This week, the United States Senate Judiciary Committee conducted confirmation hearings for Neil Gorsuch, the 49-year-old 10th Circuit U.S. Court of Appeals judge nominated by President Donald J. Trump to fill the vacant seat on the bench of the U.S. Supreme Court. Gorsuch, if confirmed, will fill the seat left by the late Justice Antonin Scalia, who passed away last year.
Despite positive support from both sides of the political spectrum for Gorsuch — who weathered his three-day hearing with poise — Senate Democrats are still threatening to filibuster his confirmation. Senate Minority Leader Chuck Schumer (D-N.Y.) made it clear on Thursday morning that Gorsuch would have to earn the required sixty votes needed to trigger cloture and end a Democrat filibuster. The senior U.S. Senator from New York tweeted:
Judge Gorsuch’s nomination will face a cloture vote & as I’ve said, he will have to earn sixty votes for confirmation. My vote will be “No.”
— Chuck Schumer (@SenSchumer) March 23, 2017
Senate Republicans could, however, employ a number of various procedural options that would allow them to thwart the efforts of their colleagues across the aisle mounting this filibuster. Senator Mike Lee (R-Utah), along with the Heritage Foundation, has suggested using the two speech rule (Senate Rule XIX). Others have called for Senate Majority Leader Mitch McConnell (R-Ky.) to invoke the nuclear option, as provided for in Senate Rule XXII.
This option, predicated on the precedent set by McConnell’s predecessor, Senator Harry Reid (D-Nev.) in 2013, would allow cloture to proceed upon the affirmative of a simple majority (51 votes), as opposed to a supermajority (three-fifths, or 60 votes). If Senator McConnell moves forward with the nuclear option, then Gorsuch would certainly be confirmed by the 52-seat Republican majority in the U.S. Senate.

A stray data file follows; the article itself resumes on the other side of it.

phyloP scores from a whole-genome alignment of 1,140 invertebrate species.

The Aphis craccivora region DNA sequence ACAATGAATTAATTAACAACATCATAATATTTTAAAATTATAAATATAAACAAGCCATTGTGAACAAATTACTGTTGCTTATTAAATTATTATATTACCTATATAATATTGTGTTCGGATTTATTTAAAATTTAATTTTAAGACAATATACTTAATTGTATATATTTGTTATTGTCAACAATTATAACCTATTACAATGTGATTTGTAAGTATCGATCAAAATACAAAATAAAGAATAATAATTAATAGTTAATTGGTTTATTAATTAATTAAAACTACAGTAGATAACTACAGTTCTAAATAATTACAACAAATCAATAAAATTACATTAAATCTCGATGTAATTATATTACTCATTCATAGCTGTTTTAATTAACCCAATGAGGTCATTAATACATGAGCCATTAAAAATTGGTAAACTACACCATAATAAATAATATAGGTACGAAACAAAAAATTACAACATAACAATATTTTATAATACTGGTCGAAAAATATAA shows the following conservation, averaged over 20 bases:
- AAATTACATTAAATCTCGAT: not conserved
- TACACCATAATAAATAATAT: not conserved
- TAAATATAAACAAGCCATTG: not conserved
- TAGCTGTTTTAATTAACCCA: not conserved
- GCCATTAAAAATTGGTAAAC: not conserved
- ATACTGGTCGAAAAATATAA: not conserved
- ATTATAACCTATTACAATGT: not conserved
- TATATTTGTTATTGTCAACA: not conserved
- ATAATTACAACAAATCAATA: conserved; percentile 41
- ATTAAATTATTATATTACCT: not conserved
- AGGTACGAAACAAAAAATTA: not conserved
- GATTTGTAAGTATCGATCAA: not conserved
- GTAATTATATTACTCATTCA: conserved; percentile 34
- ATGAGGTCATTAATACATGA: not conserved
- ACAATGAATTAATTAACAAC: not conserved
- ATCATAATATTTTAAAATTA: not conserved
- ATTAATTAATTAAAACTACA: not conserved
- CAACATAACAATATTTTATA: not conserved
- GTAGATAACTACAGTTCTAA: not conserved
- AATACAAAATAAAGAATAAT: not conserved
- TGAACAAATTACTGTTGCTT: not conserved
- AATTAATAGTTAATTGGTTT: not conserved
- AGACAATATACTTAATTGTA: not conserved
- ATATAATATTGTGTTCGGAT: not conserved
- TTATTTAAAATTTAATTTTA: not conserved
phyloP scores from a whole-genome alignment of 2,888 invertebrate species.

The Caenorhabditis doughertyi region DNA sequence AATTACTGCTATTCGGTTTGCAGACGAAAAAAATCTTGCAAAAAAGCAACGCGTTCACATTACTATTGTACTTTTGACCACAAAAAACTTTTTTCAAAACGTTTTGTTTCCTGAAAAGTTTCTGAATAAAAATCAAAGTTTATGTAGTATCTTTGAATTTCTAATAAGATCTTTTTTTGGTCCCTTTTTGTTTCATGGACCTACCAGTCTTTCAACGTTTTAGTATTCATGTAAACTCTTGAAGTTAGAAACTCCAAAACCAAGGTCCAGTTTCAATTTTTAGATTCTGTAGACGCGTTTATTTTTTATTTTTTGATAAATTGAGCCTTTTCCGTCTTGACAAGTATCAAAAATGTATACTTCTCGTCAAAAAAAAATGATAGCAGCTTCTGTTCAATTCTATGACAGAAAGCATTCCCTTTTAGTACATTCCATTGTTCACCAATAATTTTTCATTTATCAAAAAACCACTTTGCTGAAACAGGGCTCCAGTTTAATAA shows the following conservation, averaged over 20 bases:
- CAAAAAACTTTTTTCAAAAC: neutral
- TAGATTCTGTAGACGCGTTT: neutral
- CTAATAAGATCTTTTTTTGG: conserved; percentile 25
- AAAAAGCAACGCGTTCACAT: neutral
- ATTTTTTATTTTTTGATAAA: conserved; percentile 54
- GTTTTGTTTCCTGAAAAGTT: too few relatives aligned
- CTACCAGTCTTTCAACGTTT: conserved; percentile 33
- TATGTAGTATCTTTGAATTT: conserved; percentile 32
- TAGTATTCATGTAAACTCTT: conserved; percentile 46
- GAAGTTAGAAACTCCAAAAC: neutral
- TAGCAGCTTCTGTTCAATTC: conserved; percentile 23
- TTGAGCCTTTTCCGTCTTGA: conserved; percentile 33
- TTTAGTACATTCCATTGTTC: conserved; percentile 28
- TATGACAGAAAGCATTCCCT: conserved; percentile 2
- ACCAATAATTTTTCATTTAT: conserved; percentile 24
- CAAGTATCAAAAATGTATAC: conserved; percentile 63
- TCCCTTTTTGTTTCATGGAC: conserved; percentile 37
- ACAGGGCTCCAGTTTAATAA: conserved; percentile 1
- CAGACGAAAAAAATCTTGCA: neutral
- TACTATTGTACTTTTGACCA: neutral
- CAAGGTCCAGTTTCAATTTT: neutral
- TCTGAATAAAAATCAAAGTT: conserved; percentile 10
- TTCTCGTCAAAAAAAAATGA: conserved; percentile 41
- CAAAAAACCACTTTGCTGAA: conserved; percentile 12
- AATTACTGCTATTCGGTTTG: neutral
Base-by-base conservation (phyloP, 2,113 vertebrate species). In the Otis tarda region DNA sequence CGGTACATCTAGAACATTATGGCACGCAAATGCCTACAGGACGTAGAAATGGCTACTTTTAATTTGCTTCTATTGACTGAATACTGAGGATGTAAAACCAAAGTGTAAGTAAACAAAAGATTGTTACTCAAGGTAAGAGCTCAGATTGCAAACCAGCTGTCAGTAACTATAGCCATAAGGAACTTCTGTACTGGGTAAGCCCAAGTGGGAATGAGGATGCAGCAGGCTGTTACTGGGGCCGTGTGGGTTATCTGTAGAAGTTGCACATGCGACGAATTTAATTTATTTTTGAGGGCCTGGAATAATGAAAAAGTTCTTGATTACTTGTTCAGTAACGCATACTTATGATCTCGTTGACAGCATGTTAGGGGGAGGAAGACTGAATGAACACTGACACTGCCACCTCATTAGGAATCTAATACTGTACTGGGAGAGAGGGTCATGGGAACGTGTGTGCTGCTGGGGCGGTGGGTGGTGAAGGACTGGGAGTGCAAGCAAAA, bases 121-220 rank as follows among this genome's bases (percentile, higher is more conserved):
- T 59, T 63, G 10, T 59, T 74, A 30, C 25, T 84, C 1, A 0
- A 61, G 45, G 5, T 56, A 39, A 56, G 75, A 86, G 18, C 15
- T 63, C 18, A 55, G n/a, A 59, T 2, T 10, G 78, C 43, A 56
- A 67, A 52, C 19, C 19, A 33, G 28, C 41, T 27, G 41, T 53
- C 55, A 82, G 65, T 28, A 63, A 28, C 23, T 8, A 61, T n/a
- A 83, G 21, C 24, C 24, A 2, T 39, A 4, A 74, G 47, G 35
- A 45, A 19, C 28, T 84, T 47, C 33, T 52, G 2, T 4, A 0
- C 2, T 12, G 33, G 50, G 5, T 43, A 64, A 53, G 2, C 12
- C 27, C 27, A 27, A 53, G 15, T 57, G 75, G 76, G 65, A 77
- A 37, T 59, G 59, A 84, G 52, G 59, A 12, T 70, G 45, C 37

Senate Minority Whip Richard Durbin (D-Ill.) noted of McConnell: “It does sound like he’s laying the groundwork for the nuclear option.” Durbin is among many Democratic senators who are gearing up for the likelihood that McConnell will indeed use the nuclear option if Senate Democrats solidify their voting block and kill cloture.
Yet, if the nuclear option is indeed invoked, it would guarantee an even easier path to the Supreme Court bench for the next nominee — who is likely to be selected by President Trump, should Anthony Kennedy or Ruth Bader Ginsburg retire.
Sources reported to Fox News on Thursday that Democrats were evaluating their options. Among those options could be an attempt to strike a deal with McConnell by offering Senate Republicans a vow to withhold obstruction of Gorsuch’s confirmation in exchange for McConnell’s hesitation on invoking the nuclear option.
This may in fact be the most likely scenario to play out. Aware of these consequences, Schumer’s early and staunch opposition to Gorsuch is likely a posturing maneuver to establish a position from which he plans to bargain with McConnell. McConnell has said that the Senate “[will] confirm [Gorsuch] before [leaving] for the April recess.” With that attitude, and McConnell’s history of cutting backroom deals, the nation could actually see a surprisingly smooth floor vote to confirm Neil Gorsuch as a United States Supreme Court Justice.
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